----> 1 time.strftime("%H:%M:%S", 453)

TypeError: Tuple or struct_time argument required
The exception here is telling us that we need to have a
tuple
or a mysterious struct_time object. The function we used in the previous examples, localtime, returns the current time in this format by default, but it can also be given a number of seconds as an argument. E.g. for a three minute song:
In [5]: time.localtime(180)
Out[5]: time.struct_time(tm_year=1970, tm_mon=1, tm_mday=1, tm_hour=2, tm_min=3, tm_sec=0, tm_wday=3, tm_yday=1, tm_isdst=0)
That shows all kinds of information. The date is the official epoch used in computing, 1.1.1970 00:00:00, so basically the time is now 3 minutes after the clocks for computing were started. We can pick individual components from a struct_time:
In [6]: length = time.localtime(180)
In [7]: length.tm_min
Out[7]: 3
In [8]: length.tm_hour
Out[8]: 2
Wait what, where did that two hours come from?! It came from timezones because localtime takes them into account. This is useful if we actually wanted the current time but less useful if we want to make an object from an album or song's length as seconds. Luckily we also have the gmtime function which does the same but without accounting for timezones. So the correct statement to convert seconds into a time object would be:
In [9]: time.strftime("%H:%M:%S", time.gmtime(180))
Out[9]: '00:03:00'
If we apply this, we can write a function that goes through the entire collection and converts length information from the current
list
format to strings that we used earlier.
def parse_lenghts(collection):
    for album in collection:
        album["length"] = time.strftime("%H:%M:%S", time.gmtime(sum(album["lengths"])))
        album["no_tracks"] = len(album["lengths"])
        album.pop("lengths")
A trial run gives the following results:
{'artist': 'Mgla', 'album': 'Exercises in Futility', 'year': '2015', 'length': '00:42:16', 'kpl_n': 6}
{'artist': 'The Ocean', 'album': 'Pelagial', 'year': '2013', 'length': '00:53:18', 'kpl_n': 11}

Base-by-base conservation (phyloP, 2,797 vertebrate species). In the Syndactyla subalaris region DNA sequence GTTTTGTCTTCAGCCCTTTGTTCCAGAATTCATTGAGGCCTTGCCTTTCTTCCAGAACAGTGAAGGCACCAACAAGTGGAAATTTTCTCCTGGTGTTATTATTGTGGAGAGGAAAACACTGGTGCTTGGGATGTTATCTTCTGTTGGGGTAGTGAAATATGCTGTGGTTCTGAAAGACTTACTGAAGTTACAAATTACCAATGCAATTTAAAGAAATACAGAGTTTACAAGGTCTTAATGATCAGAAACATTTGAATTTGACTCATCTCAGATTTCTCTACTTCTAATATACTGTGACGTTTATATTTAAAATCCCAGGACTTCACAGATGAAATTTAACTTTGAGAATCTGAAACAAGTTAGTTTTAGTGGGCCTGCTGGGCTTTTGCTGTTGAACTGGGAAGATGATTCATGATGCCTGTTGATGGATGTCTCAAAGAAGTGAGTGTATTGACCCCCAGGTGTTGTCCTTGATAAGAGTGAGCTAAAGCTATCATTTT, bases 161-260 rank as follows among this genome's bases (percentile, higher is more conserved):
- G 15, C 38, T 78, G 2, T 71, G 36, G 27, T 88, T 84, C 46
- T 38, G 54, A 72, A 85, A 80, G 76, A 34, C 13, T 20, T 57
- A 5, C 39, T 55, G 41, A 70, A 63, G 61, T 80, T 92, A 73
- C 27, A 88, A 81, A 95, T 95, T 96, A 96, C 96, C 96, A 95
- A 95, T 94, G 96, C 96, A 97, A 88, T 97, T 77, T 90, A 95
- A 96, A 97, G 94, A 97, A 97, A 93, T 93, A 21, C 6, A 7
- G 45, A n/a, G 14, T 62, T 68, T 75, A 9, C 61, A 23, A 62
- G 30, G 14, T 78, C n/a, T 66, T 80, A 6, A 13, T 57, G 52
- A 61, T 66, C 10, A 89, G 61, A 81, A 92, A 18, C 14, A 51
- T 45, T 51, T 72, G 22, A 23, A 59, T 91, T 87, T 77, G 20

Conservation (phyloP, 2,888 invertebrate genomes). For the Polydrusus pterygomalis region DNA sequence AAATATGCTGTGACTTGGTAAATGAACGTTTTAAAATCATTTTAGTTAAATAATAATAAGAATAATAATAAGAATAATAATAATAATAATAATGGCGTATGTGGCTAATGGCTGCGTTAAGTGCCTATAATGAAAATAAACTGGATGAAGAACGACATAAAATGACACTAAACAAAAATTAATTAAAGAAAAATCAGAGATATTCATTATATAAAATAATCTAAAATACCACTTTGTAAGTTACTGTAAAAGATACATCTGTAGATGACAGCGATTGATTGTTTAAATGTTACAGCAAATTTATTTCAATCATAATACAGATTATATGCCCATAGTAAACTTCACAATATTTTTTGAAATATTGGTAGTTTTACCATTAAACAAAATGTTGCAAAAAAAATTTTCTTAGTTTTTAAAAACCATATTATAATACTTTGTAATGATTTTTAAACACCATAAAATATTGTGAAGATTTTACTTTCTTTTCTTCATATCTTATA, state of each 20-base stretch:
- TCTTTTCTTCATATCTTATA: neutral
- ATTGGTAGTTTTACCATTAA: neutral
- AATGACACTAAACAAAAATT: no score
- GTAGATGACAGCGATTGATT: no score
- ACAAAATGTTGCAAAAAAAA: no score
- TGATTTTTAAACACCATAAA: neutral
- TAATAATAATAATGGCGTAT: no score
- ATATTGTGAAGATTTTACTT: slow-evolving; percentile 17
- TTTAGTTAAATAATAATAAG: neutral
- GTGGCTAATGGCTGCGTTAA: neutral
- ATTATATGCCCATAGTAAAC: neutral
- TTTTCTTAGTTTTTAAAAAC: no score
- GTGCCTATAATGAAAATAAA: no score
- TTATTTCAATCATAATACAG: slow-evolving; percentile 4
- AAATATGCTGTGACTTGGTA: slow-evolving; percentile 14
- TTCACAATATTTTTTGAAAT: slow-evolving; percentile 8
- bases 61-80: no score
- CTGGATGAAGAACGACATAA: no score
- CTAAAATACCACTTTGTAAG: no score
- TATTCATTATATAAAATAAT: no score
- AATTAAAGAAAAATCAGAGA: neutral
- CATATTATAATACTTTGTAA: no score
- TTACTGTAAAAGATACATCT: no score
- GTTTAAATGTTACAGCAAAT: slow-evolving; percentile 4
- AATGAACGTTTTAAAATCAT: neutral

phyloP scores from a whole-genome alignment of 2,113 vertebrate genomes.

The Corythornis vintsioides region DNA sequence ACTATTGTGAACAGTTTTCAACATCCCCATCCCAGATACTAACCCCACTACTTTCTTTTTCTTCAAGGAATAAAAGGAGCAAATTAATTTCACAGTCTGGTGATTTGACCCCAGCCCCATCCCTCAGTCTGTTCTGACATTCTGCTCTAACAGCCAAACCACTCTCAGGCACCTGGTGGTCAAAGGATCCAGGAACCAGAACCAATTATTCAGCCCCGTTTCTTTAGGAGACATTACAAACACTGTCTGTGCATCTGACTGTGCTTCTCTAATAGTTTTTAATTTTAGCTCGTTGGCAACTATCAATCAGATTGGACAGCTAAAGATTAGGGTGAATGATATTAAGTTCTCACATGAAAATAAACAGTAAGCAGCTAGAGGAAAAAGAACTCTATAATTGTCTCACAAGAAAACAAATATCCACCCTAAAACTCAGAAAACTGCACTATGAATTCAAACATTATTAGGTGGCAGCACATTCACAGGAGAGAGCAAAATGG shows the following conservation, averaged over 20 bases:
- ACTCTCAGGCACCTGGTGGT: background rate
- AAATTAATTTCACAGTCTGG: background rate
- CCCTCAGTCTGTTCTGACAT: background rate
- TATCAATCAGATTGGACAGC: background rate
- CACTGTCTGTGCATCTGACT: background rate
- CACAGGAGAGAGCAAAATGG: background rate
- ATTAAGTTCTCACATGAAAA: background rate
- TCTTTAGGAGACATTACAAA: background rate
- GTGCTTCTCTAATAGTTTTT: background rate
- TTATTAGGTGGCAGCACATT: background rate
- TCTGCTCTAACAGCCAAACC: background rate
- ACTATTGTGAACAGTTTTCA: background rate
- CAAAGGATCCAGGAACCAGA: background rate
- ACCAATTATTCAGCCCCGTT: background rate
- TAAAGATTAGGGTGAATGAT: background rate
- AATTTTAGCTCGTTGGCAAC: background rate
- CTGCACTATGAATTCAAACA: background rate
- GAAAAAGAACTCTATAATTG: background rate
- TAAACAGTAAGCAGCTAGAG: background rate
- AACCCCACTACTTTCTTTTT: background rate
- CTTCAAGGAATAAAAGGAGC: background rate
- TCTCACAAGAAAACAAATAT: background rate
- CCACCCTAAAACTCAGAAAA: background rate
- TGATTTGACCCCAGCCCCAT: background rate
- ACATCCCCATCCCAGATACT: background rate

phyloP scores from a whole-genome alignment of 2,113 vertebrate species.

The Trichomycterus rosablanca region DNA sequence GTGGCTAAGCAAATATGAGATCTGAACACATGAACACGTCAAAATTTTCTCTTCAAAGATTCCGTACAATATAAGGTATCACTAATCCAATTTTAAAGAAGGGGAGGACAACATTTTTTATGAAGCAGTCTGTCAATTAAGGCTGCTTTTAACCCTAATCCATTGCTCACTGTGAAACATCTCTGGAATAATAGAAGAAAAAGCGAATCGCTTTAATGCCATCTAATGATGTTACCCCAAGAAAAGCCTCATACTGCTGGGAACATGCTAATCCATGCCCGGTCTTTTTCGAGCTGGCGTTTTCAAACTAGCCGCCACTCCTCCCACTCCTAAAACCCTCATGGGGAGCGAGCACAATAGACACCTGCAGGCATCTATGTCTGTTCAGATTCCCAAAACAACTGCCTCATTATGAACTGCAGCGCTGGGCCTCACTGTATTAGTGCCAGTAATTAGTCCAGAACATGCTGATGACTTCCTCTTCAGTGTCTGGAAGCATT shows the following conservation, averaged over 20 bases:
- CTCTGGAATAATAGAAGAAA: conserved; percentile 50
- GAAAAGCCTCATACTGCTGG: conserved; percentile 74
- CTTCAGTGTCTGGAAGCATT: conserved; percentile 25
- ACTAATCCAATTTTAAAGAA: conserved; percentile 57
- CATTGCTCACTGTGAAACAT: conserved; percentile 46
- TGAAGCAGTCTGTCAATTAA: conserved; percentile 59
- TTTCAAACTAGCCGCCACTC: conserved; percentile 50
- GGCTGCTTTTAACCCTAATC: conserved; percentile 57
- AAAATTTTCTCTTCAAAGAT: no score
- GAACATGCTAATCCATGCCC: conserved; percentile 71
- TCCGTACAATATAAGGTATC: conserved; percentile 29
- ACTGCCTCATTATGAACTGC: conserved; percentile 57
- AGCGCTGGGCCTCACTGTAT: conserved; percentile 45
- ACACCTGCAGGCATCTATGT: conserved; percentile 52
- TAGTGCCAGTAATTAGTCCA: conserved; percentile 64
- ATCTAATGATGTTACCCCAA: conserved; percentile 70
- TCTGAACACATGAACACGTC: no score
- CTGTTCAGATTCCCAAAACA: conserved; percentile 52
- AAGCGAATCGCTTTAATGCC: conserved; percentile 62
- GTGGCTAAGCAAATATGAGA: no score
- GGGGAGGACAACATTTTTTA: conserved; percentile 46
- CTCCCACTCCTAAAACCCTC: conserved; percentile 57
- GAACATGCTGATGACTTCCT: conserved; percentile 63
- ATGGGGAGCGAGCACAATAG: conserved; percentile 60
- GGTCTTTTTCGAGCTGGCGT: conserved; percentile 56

{'artist': 'Ghost Bath', 'album': 'Moonlover', 'year': '2015', 'length': '00:42:10', 'kpl_n': 7}
{'artist': 'Saor', 'album': 'Guardians', 'year': '2016', 'length': '00:56:01', 'kpl_n': 5}
...
Finally we'll make a function that the collection program can call when it needs to parse a collection. This is very similar to the main program that we used for testing.
def read_collection(folder):
    collection = []
    read_folder(folder, collection)
    parse_lenghts(collection)
    return collection
Now we can move back to the collection manager to implement this new feature. But before we go and import our shiny new module to the collection manager, we need to talk about one important thing regarding modules. We'll approach it through a task.

A Leaky Ball

When old code files are converted to modules for other programs, it's important to add a condition that prevents the main program from being executed when the module is imported. This task demonstrates what happens when this is not done. We're using absolutely ancient code here, all the way from the first exercises comes the ball measurement program. In this task we are making a program that uses two functions from the ball module: calculate_area and calculate_volume. Instead of copying the functions, we want to use them through import.
Learning goals: See what happens when a
module
doesn't have the if __name__ == "__main__":
conditional statement
in its
main program
.
Introduction:
Download the code file and save it as ball.py. Open the target folder in the
terminal
and start the
console
. Type:
In [1]: import ball
Answer Specification:
As your answer copy and paste the very first line that is printed into the terminal when you've done the above import.
Resources:
ball.py
import math

def calculate_area(radius):
    return 4 * math.pi * radius ** 2

def calculate_volume(radius):
    return 4 / 3 * math.pi * radius ** 3